What is Real Money?

Posted on 12/14/2017

Precious metals have a 3,000-year track record, but Bitcoin has captured speculators' attention today.

Unless you have been living under a rock in recent weeks, you have probably heard of the incredible rise in the price of Bitcoin. As of yesterday, one Bitcoin equaled about $17,000.

In 2010, the price of one Bitcoin peaked at $0.39. A $1,000 investment in 2010 would now be worth about $45 million.

There has probably never been an asset that has risen that much in the history of financial investments. After listening to the pundits all day on the financial news networks, it’s hard to know if Bitcoin is the next great thing, or the biggest bubble of all time.

It costs roughly the same (at the time of this writing in December 2017) to acquire one Bitcoin as it does to acquire nine American Liberty US Mint 225th Anniversary Gold $100 coins, which each contain one ounce of gold. (At left is a commemorative from a private mint, not an actual Bitcoin.)

Because of the word “coin” in its name, it’s amazing how many people think that a coin dealer can give them insight and advice about investing in Bitcoin. That alone tells you how little the average person knows or understands about Bitcoin.

I would be the first to admit that my understanding of Bitcoin and the underlying blockchain technology is rudimentary at best. I do, however, have an interest in anything that has been compared to money and might be used as currency. It’s also fascinating to contemplate how this new potential replacement for money could impact what we all consider real money — precious metals. And whether we like it or not, the price of precious metals does have an impact on the rare coin market.

What is Bitcoin?

Bitcoin is a form of cryptocurrency and payment system that was created in 2009 by someone using the alias Satoshi Nakamoto. The system is based on complex mathematical computations with a finite limit on how many Bitcoins can be created over time. The creation of Bitcoin is called mining, with some comparing the process to mining for gold: It’s expensive and hard to do.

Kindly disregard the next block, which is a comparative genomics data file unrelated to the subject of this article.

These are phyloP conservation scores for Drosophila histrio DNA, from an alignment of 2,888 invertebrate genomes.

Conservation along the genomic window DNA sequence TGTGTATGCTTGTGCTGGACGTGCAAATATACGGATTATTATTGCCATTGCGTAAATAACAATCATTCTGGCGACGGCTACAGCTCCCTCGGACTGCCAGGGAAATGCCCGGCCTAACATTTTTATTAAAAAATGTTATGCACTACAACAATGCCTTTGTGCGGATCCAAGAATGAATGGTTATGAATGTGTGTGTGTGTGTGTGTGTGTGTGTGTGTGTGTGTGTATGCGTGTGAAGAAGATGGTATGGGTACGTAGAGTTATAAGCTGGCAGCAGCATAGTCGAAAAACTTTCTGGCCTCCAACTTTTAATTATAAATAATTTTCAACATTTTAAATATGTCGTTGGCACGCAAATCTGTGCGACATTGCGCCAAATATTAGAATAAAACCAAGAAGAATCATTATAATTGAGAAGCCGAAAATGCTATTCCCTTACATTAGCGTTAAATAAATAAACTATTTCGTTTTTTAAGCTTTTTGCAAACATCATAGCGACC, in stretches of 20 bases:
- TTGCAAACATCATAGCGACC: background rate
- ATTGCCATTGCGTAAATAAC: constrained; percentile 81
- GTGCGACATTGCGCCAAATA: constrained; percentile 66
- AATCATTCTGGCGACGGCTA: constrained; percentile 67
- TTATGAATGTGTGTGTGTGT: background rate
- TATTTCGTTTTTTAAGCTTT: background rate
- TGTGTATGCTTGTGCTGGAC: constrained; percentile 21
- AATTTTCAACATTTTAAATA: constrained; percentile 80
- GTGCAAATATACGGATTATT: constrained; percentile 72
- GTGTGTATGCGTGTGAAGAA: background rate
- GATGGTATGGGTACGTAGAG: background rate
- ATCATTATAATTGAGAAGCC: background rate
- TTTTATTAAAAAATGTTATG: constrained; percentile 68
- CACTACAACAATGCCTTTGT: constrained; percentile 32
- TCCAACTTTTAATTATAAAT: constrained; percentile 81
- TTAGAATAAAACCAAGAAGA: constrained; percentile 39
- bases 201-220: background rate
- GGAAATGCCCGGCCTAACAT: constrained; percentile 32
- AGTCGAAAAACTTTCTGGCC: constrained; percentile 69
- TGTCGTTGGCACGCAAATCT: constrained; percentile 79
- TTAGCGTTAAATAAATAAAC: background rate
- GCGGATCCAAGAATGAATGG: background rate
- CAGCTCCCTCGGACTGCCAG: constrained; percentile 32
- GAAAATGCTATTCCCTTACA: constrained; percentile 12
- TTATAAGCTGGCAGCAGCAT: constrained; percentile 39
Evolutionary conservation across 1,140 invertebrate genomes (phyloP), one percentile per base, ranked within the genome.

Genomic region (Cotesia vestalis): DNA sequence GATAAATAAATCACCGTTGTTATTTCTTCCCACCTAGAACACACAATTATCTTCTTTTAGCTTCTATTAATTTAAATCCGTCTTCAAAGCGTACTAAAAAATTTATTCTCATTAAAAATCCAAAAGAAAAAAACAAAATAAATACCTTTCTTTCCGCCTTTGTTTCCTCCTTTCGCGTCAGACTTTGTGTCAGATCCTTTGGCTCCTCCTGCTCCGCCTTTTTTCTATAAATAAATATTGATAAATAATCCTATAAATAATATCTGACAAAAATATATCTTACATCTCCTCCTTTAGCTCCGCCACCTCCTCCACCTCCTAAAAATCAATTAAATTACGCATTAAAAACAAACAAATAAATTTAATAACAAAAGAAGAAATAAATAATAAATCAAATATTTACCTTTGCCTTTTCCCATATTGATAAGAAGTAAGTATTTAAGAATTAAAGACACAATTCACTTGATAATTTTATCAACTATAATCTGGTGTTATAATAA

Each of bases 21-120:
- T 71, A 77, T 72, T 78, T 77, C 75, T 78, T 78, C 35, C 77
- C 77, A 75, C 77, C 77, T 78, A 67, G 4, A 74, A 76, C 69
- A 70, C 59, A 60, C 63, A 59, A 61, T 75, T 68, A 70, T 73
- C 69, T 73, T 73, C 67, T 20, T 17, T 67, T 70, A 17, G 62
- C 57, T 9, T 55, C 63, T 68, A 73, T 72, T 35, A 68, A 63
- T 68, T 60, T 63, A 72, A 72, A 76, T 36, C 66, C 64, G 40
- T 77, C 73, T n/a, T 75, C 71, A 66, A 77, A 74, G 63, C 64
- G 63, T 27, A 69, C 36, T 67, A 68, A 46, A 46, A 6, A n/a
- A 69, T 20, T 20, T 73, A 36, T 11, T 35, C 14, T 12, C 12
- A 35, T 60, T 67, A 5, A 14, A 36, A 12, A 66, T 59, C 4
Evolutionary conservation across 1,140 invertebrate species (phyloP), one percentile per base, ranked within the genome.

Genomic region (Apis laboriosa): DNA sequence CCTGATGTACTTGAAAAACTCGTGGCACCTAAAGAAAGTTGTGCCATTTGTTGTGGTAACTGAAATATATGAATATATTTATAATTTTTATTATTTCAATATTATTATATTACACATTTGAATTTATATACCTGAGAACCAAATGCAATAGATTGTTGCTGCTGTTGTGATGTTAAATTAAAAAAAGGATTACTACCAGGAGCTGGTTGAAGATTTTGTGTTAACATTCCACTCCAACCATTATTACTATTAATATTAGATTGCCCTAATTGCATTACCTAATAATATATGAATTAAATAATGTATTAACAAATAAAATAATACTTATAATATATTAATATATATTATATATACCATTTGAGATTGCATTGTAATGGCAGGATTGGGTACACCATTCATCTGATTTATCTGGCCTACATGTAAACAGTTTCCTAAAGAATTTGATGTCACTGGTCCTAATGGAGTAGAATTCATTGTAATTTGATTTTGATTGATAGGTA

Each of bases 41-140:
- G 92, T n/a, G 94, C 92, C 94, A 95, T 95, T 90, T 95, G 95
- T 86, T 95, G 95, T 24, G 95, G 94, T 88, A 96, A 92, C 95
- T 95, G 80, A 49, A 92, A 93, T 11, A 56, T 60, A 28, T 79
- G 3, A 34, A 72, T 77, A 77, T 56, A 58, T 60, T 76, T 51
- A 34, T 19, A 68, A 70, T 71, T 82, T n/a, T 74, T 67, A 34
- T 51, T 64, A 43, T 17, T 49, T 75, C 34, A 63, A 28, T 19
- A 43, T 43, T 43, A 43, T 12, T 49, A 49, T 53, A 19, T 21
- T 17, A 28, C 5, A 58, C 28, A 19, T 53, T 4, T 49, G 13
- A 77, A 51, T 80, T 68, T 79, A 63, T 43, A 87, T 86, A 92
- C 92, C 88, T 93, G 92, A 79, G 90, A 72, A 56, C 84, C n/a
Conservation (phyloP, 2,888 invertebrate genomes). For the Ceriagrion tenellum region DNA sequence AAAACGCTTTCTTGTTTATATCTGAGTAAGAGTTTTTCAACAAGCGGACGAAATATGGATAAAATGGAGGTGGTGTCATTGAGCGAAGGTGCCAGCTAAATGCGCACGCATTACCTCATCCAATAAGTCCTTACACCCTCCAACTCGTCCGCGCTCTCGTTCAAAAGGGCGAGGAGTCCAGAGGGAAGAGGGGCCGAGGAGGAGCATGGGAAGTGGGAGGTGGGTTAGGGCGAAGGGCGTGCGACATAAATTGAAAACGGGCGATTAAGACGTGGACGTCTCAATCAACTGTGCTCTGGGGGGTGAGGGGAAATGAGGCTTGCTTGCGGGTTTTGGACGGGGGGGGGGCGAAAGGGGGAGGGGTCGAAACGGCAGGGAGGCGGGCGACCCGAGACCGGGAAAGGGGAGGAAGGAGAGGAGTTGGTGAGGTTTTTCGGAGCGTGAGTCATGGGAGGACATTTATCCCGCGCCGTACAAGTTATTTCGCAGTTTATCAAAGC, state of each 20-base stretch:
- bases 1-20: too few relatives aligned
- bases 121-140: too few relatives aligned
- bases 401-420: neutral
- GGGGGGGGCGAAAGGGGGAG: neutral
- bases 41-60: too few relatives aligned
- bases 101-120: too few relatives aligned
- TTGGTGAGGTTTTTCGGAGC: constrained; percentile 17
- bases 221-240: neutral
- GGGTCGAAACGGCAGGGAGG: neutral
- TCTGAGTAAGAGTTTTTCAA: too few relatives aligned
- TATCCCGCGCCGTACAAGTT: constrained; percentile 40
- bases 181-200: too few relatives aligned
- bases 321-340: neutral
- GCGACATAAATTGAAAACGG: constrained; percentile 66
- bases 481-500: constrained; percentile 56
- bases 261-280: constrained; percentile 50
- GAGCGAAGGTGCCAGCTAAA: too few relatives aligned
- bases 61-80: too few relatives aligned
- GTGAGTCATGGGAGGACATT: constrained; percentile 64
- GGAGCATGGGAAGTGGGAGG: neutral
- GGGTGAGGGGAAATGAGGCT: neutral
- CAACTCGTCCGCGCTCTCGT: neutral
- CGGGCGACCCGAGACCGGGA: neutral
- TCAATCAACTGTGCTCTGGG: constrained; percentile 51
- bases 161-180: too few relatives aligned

The created currency, Bitcoin, can be used to make transactions around the globe without middlemen (banks). Bitcoins can be bought on digital currency exchanges, and used for purchases, speculation, or as a hedge against currency. For now, the speculation component seems to be the compelling attraction.

Why buy Bitcoin?

There are many advantages to the creation of a decentralized (no governmental involvement) cryptocurrency such as Bitcoin.

If the payment system becomes widely accepted at some point in the future, financial transactions could be made with much lower middleman costs, such as credit card fees. Credit card fees cost vendors a few percentage points for most transactions, and generate billions of dollars for banks around the world.

Transactions can also be made anonymously, without governmental oversight. By having money in Bitcoin, you would also be free of currency fluctuations or devaluation. One could easily see the appeal if you lived in a country with rampant inflation or hyperinflation.

Bitcoin is also a speculation in the very future of what will be considered money. If Bitcoin becomes widely accepted in the future, its value could soar. Some proponents have tossed out figures as high as $1 million in the next 20 years for one Bitcoin. Some form of digital money could replace traditional currency in the future, and this could have a profound impact on numismatics.

What are the downsides of Bitcoin?

Speculation has been the main driver for Bitcoin prices in recent weeks and months. With this kind of market volatility, Bitcoin could not be feasibly considered an alternative currency for everyday use. It will be some time before its true value as currency has been established.